Faculty Recruiting Support CICS

Modeling the Dynamics of Poverty

24 Mar
Wednesday, 03/24/2021 12:00pm to 1:30pm
Virtual via Zoom
Rising Stars
Speaker: Rediet Abebe

Abstract:  The dynamic nature of poverty presents a challenge in designing effective assistance policies. A significant gap in our understanding of poverty is related to the role of income shocks in triggering or perpetuating cycles of poverty. Such shocks can constitute unexpected expenses -- such as a medical bill or a parking ticket -- or an interruption to one's income flow. Shocks have recently garnered increased public attention, in part due to prevalent evictions and food insecurity during the COVID-19 pandemic. However, shocks do not play a corresponding central role in the design and evaluation of poverty-alleviation programs.

To bridge this gap, we present a model of economic welfare that incorporates dynamic experiences with shocks and pose a set of algorithmic questions related to subsidy allocations. We then computationally analyze the impact of shocks on poverty using a longitudinal, survey-based dataset. We reveal insights about the multi-faceted and dynamic nature of shocks and poverty. We discuss how these insights can inform the design of poverty-alleviation programs and highlight directions at this emerging interface of algorithms, economics, and social work.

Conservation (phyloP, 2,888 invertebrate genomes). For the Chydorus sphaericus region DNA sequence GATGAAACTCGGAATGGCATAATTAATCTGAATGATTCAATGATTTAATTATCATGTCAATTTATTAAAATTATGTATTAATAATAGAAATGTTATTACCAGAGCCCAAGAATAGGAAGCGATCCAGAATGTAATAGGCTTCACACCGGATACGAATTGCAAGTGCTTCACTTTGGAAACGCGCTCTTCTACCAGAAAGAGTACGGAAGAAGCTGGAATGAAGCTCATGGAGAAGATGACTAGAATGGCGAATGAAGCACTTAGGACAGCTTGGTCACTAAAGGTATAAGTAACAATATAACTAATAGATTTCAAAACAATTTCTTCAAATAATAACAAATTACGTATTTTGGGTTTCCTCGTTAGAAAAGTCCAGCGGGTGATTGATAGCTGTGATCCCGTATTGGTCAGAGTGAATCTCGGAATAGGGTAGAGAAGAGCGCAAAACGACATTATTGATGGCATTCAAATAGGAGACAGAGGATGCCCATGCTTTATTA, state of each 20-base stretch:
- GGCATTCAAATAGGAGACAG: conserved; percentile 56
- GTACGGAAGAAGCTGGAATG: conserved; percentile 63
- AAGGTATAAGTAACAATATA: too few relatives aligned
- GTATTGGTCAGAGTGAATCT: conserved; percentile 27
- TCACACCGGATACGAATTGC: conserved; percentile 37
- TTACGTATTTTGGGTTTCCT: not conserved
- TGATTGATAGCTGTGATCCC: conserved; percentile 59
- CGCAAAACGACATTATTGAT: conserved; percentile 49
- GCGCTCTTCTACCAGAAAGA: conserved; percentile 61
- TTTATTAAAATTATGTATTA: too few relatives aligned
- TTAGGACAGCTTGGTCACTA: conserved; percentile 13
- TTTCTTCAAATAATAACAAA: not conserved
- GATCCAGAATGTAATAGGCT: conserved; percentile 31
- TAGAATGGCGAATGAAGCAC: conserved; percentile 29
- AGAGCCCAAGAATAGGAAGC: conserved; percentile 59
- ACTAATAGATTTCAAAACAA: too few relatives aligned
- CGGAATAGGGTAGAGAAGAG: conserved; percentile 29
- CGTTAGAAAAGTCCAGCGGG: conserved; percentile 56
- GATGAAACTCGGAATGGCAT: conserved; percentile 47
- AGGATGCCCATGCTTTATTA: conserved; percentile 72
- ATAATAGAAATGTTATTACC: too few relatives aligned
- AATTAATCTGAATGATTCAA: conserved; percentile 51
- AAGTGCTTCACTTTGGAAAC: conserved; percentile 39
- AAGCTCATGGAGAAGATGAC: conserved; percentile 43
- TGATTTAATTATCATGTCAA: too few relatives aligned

Bio: Rediet Abebe is a Junior Fellow at the Harvard Society of Fellows and an incoming Assistant Professor of Computer Science at the University of California, Berkeley. Abebe holds a Ph.D. in computer science from Cornell University and graduate degrees in mathematics from Harvard University and the University of Cambridge. Her research is in artificial intelligence and algorithms, with a focus on equity and justice concerns. Abebe is a co-founder and co-organizer of the multi-institutional, interdisciplinary research initiative Mechanism Design for Social Good (MD4SG). Her dissertation received the 2020 ACM SIGKDD Dissertation Award for offering the foundations of this emerging research area. Abebe's work has informed policy and practice at the National Institute of Health (NIH) and the Ethiopian Ministry of Education. She has been honored in the MIT Technology Reviews'  35 Innovators Under 35 and the Bloomberg 50 list as a one to watch. Abebe also co-founded Black in AI, a non-profit organization tackling representation issues in AI. Her research is influenced by her upbringing in her hometown of Addis Ababa, Ethiopia.

The UMass Amherst CICS Rising Stars in Computer Science lecture series highlights the stellar work of young computer scientists about to launch into careers in academia. Join us to hear from rising stars working to solve pressing issues facing the field.

Join the Zoom meeting

A password is required to enter this Zoom event. If you need this password, please see the event announcements on the college email lists or contact Alex Taubman.